Take 10-20 seconds for the conclusion (one or two sentences). 


We’ve got structure.  Now how do we prepare ahead of time to fill it?  You can’t prepare.  Right?  Wrong!  There are a number of ways.  First get in the practice of reading anecdotal short stories.  The “Chicken Soup” series and similar books will keep you busy.  Second, read and write one sentence quotations, snippets of wisdom that come in handy for speeches or when trying to impress your boss.  Also, the anecdotes, stories, and alliterations you wrote for prepared speeches still work for Table Topics.  Doing a Competent Communicator every year should get you 20-30 more stories.  Keep up with current events in the printed and electronic media.  Audiences love when you show your awareness. 


As you listen to the start of Table Topics, anticipate that every question is “your” question.  Get into a positive mental state, ready to launch your enthusiastic delivery the moment you are called.  Table Topics is meant to be fun, lending itself to exaggeration as you engage in the exercise.  Start smiling before you are called.  If someone else is called, the Table Topics Master will just think you’re nuts and that’ll get you both smiling.

Get ready by visualizing the mental model. I imagine it floating just above my forehead - Thesis-PointPoint... ready to fill in the answers.


As soon as you hear the question, think of the thesis (premise) in a few words, pick a structure, select one or two words for each body heading, and formulate the first arousing sentence.   You don't need the details yet, just the points from which the stucture is assembled.  Control your thoughts and limit your thinking to these elements so your mind doesn’t race off and leave your body.  Once you have these first thoughts, the rest is easier.  If possible, create a flash image or movie in your mind. Then the details of your stories just narrate and participate in these images.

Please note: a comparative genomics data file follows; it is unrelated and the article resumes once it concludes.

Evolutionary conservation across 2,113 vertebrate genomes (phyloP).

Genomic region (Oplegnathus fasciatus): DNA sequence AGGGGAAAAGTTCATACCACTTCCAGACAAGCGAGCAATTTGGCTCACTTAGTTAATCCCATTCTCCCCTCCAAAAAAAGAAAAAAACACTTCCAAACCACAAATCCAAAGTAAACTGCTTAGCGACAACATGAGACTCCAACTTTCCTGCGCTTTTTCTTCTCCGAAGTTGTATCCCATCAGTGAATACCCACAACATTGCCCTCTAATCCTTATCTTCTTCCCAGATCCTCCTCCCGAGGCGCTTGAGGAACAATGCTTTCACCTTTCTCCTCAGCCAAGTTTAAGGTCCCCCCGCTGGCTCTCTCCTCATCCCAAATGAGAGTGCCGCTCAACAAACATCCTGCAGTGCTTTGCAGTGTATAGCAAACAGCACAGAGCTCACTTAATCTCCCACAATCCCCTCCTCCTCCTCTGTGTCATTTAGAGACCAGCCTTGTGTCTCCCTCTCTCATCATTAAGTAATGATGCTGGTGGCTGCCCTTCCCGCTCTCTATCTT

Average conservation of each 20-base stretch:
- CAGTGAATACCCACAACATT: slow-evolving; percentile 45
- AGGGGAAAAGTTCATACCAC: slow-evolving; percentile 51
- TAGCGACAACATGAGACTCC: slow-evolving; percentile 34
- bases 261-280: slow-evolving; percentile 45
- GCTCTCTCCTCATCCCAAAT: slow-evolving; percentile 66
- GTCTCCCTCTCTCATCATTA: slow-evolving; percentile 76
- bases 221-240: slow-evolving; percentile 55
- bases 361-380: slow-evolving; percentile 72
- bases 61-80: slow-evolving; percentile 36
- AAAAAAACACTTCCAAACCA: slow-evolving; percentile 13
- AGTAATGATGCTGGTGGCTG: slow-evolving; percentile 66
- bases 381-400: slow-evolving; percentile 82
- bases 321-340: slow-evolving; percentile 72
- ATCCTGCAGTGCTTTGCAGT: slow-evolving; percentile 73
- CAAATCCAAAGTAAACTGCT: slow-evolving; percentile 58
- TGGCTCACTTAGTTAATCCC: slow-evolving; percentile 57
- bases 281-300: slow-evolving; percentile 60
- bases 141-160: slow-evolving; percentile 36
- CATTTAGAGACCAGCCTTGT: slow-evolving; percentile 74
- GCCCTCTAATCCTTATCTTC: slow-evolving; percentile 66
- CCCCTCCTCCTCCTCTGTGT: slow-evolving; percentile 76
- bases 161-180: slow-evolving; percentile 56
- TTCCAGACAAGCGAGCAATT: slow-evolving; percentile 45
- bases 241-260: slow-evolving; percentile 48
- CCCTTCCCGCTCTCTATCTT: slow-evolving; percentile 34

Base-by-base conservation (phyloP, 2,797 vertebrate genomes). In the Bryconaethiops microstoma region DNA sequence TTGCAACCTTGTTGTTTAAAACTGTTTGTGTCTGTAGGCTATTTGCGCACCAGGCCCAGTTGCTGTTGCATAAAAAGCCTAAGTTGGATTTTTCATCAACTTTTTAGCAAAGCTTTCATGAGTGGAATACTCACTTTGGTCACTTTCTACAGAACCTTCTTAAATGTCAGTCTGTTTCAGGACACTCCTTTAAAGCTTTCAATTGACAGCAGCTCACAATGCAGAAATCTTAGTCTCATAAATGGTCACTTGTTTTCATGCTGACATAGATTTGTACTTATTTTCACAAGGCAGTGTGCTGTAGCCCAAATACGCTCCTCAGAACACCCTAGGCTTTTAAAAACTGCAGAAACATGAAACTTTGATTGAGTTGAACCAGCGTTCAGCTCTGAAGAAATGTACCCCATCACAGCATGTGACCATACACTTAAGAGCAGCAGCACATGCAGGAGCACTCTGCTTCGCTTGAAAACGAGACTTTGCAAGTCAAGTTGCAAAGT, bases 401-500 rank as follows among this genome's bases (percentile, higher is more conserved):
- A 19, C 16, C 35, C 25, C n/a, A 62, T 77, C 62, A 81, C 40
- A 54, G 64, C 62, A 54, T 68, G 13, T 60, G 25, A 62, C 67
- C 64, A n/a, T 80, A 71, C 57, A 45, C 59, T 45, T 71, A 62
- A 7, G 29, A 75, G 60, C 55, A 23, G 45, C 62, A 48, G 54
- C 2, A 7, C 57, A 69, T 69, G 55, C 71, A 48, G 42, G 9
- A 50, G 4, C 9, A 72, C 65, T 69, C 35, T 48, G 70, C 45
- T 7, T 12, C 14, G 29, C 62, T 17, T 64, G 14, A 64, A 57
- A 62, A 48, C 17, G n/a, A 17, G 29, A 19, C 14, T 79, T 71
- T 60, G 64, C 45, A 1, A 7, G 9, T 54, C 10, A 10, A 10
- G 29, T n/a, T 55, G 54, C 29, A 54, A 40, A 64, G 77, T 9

As you rise and approach the front of the audience, get pumped up and decide to launch your speech with self-confidence, a full voice, and connecting with the audience.

“I always prided myself on my ability to solve most problems, but there is still one problem I have yet to solve.  M. Table Topics Master, if I could solve any problem, I would [now here’s the moment of truth] rid the world of Elvis Presley souvenirs {uh oh, what to do? what to do?].  It would have a positive effect on the environment and, more importantly, I would get to know my mother-in-law better.”

Then go ahead and explain yourself with those two reasons.  Ensure you transition between the two points: “The second reason I would … is …”

If you feel nervous, use pauses and deeper breaths to help you maintain the look of calm.  Pretend to be a self-assured speaker until that image becomes YOU.  Yes, that’s right, fake it until you make it.  Be sincere, but fake the confidence.  You are the only person who knows you are nervous unless you show it.  Fake self-confidence if you need to, but be authentic in your emotions, vocal production, and gestures.

Ensure you maintain your energy level throughout your delivery.  I see a tendency to start strong and wane half way through.

With practice, you will soon become an effective impromptu speaker.  With enough practice, you will look forward to Table Topics.


Click the link below to watch 45-minute video workshop "A Method to This Madness" on how to prepare for and answer Table Topics:

Craig Senior